Is my ankle sprained? Seven signs that you have a sprained ankle

Is my ankle sprained?

It’s important for your ankles to stay strong and flexible for you to be able to stand, walk, run and do anything else that requires you to be on your feet. Unfortunately, the ankles are vulnerable to injuries like sprains, which can keep you from getting on your feet for work or recreation.

If you’ve hurt your ankle and aren’t sure if your ankle is sprained, you should get to know the seven common symptoms of a sprained ankle so you know when it’s time to seek help. Of course, if there is ever any doubt, even after reviewing these symptoms, don’t hesitate to visit a health care professional for an assessment.

Seven symptoms of a sprained ankle

  1. Pain in the ankle
  2. Swelling and tenderness
  3. Bruising
  4. Inability to place your full weight on the ankle
  5. Ankle feels loose or unstable
  6. Limited range of motion
  7. Hearing a popping sound at the time of injury

 

Furthermore, consider what happened in the events leading up to your ankle pain. Sprained ankles don’t just appear out of nowhere. If you have ankle pain after one of the following activities, you might have a sprain:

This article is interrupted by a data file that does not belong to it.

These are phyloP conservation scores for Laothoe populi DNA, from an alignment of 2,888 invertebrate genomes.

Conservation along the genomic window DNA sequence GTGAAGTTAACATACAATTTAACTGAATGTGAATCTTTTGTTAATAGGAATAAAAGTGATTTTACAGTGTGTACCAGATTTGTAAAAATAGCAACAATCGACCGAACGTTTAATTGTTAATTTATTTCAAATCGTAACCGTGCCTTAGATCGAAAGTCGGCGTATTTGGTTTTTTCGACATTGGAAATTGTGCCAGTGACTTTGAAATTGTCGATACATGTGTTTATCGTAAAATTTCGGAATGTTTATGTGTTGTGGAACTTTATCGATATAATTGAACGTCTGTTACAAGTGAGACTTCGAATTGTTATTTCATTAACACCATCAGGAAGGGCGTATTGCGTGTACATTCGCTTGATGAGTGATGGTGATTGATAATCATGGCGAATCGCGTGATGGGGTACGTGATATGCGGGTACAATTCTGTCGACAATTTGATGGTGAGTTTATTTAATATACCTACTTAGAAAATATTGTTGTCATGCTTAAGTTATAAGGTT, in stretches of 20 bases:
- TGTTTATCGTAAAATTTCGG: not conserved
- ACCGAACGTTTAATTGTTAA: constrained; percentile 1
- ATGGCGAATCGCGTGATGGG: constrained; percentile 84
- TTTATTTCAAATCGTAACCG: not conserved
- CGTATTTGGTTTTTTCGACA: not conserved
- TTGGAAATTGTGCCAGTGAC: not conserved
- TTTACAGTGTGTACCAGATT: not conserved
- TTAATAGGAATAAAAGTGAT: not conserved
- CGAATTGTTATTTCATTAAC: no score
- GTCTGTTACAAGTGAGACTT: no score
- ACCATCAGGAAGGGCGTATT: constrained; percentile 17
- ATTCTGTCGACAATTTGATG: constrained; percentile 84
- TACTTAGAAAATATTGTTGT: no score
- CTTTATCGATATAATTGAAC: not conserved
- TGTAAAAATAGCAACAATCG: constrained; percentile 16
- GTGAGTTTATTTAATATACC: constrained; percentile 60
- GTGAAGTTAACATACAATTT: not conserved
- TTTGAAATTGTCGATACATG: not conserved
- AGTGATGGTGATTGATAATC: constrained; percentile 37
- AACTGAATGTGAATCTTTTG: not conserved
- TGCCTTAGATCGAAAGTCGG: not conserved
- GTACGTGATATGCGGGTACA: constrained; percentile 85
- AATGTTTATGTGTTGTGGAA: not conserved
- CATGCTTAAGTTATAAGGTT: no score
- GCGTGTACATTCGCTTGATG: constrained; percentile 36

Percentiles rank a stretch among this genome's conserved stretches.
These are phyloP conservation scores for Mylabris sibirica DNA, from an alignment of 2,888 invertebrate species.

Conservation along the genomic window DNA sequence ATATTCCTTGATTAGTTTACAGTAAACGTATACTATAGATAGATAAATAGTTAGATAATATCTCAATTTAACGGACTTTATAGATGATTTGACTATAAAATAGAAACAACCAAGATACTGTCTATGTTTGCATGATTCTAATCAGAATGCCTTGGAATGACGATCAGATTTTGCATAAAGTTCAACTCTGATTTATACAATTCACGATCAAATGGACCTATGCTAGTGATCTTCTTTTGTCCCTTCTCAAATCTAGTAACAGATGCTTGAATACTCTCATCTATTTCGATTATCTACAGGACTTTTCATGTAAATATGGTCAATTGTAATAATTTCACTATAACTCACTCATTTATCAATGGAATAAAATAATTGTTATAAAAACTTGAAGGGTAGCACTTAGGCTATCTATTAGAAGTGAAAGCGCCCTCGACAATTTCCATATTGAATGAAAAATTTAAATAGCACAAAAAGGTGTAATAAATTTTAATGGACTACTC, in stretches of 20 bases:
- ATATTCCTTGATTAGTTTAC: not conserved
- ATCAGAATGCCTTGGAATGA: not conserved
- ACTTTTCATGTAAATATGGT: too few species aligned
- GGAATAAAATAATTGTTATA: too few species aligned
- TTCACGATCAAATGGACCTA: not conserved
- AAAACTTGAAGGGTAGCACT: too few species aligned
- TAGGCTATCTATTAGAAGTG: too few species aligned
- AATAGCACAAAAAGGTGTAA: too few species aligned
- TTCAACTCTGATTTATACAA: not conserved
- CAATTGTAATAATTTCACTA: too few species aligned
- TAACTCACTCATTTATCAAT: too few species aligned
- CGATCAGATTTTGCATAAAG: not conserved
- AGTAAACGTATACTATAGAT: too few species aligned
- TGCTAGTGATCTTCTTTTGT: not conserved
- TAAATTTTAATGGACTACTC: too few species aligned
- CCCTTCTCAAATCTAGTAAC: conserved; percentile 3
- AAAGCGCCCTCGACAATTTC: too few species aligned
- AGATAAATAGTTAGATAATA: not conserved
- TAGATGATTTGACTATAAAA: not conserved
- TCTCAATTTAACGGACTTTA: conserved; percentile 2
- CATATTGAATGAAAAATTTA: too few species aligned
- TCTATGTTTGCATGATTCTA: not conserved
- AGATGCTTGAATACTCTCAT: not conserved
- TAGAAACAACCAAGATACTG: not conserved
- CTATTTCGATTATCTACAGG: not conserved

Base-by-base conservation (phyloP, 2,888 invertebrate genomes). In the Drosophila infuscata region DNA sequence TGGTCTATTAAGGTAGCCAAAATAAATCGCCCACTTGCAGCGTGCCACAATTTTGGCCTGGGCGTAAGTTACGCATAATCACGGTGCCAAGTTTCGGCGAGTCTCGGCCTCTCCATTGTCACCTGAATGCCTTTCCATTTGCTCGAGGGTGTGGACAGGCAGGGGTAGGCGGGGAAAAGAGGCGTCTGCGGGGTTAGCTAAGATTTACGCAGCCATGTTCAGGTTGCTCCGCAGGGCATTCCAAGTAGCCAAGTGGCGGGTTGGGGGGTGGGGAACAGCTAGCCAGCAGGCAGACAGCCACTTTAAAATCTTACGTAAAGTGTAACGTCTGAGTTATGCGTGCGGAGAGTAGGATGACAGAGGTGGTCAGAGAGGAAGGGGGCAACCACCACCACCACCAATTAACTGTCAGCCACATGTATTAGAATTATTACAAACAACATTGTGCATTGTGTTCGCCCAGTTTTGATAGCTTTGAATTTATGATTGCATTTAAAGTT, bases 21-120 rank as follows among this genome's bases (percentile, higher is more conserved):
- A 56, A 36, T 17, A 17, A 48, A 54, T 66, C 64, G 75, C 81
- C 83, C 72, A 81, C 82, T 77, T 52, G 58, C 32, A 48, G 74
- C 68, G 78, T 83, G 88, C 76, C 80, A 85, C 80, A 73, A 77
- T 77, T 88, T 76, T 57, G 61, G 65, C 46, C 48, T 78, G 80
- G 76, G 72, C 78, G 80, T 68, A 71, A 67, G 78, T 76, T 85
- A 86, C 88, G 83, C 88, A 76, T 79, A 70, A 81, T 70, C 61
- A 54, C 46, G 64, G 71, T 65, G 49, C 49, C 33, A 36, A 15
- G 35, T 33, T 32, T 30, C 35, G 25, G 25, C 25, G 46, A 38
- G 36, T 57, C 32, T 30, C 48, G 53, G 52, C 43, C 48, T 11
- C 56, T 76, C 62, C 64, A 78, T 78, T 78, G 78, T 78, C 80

• Stepping onto an uneven surface and rolling your ankle
  • Missing a step or stumbling off a curb
  • Landing on the side of your foot after jumping
  • Rolling your ankle when wearing high heels
  • Tripping or falling
  • Cutting from side to side when running, such as when playing soccer or tennis
  • A direct impact to the ankle, such as in a motor vehicle accident or a sports injury

What to do if you think your ankle is sprained

If you suspect you have a sprained ankle, the first thing you need to do is apply the P.R.I.C.E. method:

  • P ⁠— Protect the ankle. Keep off your foot and don’t let anything touch or fall on it.
  • R ⁠— Rest. Lie down and let your body focus on responding to the injury.
  • I ⁠— Ice. Apply a cold pack or a bag of ice to the ankle for 15 minutes every two or three hours.
  • C ⁠— Compress. Wrap the ankle in a compression bandage to help manage the swelling. Avoid wrapping too tight and cutting off your circulation.
  • E ⁠— Elevate. Lie down and raise your ankle above your heart level. This helps drain the swelling. 

After applying the P.R.I.C.E. method, you need to schedule an appointment with a doctor for an examination to make sure there are no fractures. If your doctor confirms that the cause of your pain is a sprain, it’s time to schedule an appointment with a physical therapist. 

Visit Armor Physical Therapy for sprained ankle treatment

Our physical therapists at Armor are highly skilled in treatments that help manage your sprained ankle pain while recovering. Physical therapy also helps improve the speed and quality of your recovery, while helping to lower your chances of future injury. Contact our team today for more information about sprained ankles or to schedule an initial treatment.